Beginning in 2007, Jim transitioned the family cattle operation from cow/calf to a stocker operation. In 2015, the ranch began feeding cattle, both at its own facilities, and with custom feedlots. In 2017, the cattle operation will market 3,000 head of live cattle and yearlings. In addition to livestock, the Jenkins family operation includes crop production of corn, soybeans, and alfalfa hay. Since returning to the ranch in 1996, Jim has implemented advanced grazing practices leading to 20% to 40% increase in stocking rates, depending on the year.

The Jenkins ranch has been featured in Nebraska Farmer Magazine, the Omaha World Herald, and the Kearney Hub for its innovative farming and ranching practices. Jim received a bachelor's degree from Principia College in Elsah, Illinois and did graduate work at Northwestern Kellogg School of Business in Chicago, Illinois.

  • October 23, 2017: Annual Forages Versus Row Crops under Irrigation Producer Seminar with John Maddux | Video

John Maddux is the fourth generation manager of the family ranch operations, which includes 45,000 deeded and leased acres, 2,500 mother cows, and 6,000 yearlings. In addition to his daily ranch duties, he is a past member of the Nebraska Grazing Lands Coalition; the Nebraska Investment Council, which is responsible for managing the state’s 9 Billion in pension assets; and State Bank Board of Directors.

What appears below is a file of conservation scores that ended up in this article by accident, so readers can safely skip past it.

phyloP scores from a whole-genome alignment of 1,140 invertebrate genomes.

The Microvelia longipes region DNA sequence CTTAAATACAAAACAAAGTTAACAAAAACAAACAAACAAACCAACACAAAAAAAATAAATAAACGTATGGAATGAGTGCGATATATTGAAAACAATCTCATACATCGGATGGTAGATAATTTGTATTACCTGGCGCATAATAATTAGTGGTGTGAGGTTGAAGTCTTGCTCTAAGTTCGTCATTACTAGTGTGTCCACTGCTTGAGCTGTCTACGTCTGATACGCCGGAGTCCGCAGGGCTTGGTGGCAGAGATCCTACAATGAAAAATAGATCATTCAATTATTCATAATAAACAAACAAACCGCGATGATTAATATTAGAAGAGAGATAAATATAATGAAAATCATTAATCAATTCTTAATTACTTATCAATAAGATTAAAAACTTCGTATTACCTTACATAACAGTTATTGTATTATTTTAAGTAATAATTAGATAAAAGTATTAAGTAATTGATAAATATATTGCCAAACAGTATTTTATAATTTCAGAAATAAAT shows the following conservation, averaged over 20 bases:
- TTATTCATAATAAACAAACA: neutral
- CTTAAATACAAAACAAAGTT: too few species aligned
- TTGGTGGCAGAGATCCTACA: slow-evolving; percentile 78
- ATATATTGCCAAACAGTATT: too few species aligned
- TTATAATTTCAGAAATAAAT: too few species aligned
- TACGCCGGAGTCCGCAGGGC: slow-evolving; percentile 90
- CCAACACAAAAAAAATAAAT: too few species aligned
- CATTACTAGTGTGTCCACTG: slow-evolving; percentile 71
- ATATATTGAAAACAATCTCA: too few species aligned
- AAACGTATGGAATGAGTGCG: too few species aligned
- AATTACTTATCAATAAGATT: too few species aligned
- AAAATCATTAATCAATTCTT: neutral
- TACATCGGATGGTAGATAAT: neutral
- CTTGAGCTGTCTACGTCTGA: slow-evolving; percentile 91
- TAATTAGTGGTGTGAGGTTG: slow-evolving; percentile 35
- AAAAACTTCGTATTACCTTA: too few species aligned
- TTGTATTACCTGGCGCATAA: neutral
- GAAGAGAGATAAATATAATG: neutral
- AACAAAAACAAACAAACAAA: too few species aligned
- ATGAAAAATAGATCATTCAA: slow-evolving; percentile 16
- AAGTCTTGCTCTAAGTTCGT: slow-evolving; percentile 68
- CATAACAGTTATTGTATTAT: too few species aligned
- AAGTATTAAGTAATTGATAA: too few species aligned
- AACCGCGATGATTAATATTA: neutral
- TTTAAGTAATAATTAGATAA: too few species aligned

Prior to returning to the ranch, John was employed by Goldman Sachs of New York in Fixed Income Sales and Trading, and prior to that worked for Elanco selling herbicides. He has an undergraduate degree in animal science form the University of Nebraska and a masters in finance from the University of Chicago.

GLS Scrapbook

The Grazing Livestock Systems Scrapbook provides club highlights of club activities since it became a Recognized Student Organization at the University in October 2017. Click on the image to view the complete GLS Scrapbook.

GLS Scrapbook Cover

Participate in Student Organizations